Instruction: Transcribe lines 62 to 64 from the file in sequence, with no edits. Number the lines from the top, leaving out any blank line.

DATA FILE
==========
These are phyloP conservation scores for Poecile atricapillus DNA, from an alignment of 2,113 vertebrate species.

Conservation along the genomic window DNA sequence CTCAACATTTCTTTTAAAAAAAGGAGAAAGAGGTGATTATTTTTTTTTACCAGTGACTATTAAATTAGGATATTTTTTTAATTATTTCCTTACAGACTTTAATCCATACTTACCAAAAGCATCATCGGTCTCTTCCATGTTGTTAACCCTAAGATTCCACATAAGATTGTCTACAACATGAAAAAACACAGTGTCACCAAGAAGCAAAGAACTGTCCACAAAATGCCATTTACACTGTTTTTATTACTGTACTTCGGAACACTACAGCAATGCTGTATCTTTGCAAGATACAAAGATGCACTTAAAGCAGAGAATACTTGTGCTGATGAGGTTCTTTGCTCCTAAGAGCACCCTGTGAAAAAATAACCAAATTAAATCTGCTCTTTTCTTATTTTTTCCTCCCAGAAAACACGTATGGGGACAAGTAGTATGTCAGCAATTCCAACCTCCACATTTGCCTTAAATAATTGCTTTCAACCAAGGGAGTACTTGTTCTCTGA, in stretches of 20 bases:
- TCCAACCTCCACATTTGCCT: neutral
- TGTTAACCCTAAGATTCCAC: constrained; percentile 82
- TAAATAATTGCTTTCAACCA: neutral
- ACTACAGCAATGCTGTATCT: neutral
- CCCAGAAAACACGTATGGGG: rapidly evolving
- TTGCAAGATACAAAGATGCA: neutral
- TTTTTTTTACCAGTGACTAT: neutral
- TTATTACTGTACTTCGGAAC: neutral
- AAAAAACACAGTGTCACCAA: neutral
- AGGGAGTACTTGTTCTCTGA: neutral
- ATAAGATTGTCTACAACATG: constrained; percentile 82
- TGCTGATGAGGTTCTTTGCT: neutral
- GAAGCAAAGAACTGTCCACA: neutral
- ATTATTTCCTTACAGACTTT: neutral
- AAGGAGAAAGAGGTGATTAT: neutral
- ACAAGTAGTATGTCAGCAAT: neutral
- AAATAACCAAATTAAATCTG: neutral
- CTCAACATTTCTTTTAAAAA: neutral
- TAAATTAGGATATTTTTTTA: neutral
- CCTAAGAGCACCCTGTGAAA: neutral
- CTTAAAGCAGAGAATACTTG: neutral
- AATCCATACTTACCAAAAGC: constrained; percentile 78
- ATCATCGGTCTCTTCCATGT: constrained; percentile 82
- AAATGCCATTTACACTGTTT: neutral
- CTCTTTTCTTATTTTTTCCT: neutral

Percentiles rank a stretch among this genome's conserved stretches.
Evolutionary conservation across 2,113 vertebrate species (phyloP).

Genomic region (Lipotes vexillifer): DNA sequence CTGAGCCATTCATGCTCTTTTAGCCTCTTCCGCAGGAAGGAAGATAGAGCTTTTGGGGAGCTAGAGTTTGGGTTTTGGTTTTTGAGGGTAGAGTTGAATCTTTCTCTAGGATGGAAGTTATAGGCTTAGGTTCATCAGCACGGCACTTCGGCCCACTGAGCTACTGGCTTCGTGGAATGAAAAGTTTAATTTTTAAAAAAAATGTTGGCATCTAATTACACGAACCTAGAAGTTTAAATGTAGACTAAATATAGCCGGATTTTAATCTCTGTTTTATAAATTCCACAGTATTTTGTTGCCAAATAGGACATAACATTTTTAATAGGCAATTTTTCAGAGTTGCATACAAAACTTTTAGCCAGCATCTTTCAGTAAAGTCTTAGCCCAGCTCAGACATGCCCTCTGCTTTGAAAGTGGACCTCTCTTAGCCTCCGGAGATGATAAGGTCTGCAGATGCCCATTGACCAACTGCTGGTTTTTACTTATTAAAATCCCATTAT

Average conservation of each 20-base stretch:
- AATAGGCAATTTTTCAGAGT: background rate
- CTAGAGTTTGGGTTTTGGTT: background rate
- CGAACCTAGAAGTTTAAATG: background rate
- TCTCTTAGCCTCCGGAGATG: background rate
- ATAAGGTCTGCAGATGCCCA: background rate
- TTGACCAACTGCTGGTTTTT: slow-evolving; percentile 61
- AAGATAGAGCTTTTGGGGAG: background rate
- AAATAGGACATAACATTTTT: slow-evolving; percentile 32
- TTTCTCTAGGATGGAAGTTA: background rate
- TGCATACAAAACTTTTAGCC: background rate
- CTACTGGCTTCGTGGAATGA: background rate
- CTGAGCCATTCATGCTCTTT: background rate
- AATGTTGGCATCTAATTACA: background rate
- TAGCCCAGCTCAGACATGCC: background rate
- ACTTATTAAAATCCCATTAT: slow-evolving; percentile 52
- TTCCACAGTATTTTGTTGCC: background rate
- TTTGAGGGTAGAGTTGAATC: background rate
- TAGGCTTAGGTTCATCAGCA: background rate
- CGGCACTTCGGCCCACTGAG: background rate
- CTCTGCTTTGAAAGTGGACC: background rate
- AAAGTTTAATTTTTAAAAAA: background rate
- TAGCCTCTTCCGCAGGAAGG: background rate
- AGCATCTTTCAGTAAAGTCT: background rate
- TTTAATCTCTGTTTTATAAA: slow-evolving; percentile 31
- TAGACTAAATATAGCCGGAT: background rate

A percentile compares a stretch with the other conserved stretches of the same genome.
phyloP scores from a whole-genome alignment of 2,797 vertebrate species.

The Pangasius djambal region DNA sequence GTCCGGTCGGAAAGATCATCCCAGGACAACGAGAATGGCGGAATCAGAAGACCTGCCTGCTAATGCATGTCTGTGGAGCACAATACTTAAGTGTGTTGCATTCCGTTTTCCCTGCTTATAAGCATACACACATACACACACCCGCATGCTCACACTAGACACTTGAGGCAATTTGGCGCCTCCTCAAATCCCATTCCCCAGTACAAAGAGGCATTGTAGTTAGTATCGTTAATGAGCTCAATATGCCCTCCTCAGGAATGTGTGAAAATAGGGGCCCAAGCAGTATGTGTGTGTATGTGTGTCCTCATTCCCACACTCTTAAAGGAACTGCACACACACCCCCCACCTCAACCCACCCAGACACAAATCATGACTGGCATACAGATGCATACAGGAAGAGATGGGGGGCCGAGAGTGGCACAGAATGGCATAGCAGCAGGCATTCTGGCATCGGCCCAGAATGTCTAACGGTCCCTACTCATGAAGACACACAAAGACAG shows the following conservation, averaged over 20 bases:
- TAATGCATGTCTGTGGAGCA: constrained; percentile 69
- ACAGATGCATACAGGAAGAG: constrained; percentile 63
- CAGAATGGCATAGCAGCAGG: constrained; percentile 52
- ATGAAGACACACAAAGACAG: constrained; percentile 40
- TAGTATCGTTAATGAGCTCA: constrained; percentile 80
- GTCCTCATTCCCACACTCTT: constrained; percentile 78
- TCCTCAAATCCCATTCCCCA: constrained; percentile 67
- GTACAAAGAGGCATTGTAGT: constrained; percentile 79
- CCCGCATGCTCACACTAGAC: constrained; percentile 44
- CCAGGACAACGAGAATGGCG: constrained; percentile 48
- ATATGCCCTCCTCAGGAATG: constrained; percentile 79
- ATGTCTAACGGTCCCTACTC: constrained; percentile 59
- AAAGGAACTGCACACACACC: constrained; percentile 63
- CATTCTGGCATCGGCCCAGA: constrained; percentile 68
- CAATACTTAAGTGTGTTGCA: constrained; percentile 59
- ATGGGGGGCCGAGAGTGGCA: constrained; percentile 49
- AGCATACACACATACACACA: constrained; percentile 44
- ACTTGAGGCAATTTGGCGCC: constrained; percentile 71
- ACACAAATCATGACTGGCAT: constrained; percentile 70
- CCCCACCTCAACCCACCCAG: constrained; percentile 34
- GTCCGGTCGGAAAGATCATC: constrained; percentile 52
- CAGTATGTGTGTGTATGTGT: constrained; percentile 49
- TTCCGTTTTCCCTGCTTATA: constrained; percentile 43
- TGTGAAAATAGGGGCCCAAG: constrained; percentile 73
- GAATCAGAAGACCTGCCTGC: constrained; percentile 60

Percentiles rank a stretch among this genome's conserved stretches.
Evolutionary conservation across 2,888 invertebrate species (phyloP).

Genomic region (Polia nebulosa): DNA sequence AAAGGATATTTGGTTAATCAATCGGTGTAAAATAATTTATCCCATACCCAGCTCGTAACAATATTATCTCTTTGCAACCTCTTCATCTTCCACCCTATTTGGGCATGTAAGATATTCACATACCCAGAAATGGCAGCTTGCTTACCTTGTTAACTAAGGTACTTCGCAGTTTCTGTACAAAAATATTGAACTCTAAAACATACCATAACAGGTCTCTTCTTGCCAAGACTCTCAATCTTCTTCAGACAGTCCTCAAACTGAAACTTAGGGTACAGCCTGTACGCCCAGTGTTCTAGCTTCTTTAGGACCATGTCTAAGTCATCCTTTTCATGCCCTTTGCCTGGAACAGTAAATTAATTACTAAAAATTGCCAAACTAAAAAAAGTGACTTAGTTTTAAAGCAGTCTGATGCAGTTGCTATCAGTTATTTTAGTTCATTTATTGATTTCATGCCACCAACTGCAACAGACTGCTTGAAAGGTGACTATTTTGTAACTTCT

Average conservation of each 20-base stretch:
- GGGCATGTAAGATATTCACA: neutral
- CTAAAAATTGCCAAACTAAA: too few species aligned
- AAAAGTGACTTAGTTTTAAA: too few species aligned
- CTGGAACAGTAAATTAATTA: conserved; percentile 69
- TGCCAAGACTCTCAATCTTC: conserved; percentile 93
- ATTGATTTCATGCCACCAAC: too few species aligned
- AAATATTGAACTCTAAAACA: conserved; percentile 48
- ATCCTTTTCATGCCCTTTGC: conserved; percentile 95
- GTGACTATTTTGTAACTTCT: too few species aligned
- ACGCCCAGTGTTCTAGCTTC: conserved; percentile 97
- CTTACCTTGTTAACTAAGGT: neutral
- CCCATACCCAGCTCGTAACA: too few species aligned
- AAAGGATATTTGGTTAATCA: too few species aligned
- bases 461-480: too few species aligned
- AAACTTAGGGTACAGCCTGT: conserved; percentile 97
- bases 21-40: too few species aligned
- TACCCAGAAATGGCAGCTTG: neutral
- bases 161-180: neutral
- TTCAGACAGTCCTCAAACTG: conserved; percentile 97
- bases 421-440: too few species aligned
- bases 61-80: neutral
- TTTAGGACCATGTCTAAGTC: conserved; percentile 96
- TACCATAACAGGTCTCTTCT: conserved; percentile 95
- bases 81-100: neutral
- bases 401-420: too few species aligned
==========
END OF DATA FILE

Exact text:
- CAGAATGGCATAGCAGCAGG: constrained; percentile 52
- ATGAAGACACACAAAGACAG: constrained; percentile 40
- TAGTATCGTTAATGAGCTCA: constrained; percentile 80